A growing body of evidence indicates that greater height—a marker of diet and health throughout the growing years (1)—is positively associated with prostate cancer risk. Many cohort and case-control studies published thus far show an increase in risk of up to 20% to 40% for the top compared with the bottom height quantiles, suggesting the possibility of a long-term influence of childhood nutrition on carcinogenesis (2). Many studies are based on very small numbers, overall findings are inconsistent, and few studies assess the components of height (leg and trunk length) in relation to prostate cancer. Examining the relationship of cancer with leg and trunk length may indicate sensitive periods during childhood growth when risk factors or biological mechanisms underlying height-cancer associations operate (3). It has been shown that prepubertal growth is due more to an increase in leg length rather than trunk length (4), and leg length is sensitive to maternal smoking in pregnancy (5), socioeconomic conditions, nutrition (in particular milk intake; ref. 6), and energy intake in prepubertal children (7). Trunk length reflects factors influencing pubertal growth (7, 8) and is affected by “shrinkage” in late adult life due to compression of the spine (9).
The most plausible biological mechanism for the association of height with prostate cancer is that involving insulin-like growth factor-I (IGF-I) levels in childhood, of which height is a marker (10). In turn, IGF-I levels in adulthood are positively associated with prostate cancer (11).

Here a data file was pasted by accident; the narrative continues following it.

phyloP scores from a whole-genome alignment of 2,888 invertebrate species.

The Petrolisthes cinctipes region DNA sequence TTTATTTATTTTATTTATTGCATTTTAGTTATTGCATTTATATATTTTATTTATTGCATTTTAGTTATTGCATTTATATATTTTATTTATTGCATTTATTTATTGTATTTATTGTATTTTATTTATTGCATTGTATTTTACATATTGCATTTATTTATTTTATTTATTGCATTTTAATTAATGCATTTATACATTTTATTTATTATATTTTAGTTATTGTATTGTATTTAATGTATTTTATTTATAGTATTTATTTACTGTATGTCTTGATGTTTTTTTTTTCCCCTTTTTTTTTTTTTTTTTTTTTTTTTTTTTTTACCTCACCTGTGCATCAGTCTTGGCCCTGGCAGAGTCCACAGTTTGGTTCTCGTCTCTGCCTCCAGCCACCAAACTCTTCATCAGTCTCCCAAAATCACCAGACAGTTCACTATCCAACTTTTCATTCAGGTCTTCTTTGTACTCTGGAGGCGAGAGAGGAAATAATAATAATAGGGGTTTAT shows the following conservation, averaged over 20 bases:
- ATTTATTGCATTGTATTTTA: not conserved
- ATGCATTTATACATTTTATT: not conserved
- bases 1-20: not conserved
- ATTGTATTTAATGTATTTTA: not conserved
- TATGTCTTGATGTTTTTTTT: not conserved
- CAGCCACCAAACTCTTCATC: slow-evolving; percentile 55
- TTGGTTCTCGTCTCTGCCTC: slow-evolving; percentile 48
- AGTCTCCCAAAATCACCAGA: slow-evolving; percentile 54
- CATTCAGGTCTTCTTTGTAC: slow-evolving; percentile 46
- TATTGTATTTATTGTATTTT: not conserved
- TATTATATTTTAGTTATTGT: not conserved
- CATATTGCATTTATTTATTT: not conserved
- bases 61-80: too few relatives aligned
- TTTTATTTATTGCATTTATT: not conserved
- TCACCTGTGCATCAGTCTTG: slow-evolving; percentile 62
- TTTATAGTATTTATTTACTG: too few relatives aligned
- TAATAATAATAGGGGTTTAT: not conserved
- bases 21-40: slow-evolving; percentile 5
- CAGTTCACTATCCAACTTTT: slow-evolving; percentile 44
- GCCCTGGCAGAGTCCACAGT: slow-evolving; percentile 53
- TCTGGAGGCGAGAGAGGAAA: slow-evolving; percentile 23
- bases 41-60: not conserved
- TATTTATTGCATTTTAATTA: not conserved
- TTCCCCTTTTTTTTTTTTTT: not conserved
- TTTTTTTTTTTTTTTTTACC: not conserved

We investigated the relationship of height and its components to prostate cancer in a case-control study nested within the intensive population-based prostate-specific antigen (PSA) testing phase of the Prostate Testing for Cancer and Treatment (ProtecT) study (12).
In addition, we placed our results in the context of the available evidence by systematically reviewing the published literature on the association between height and prostate cancer and meta-analyzing dose-response estimates derived from retrieved studies. Two previous reviews have been published on this topic (3, 13), but only one included a meta-analysis and was not specifically focused on height as it was part of a broader study on body size and composition (13). Compared with previous studies, our analysis explored in greater detail sources of heterogeneity, including publication bias and the influence of PSA testing on effect estimates (14, 15). We performed additional analysis in the ProtecT study and the meta-analysis by distinguishing between clinical subgroups (defined by grade and/or stage), where possible, to explore whether height could have differing effects on prostate cancer initiation versus progression.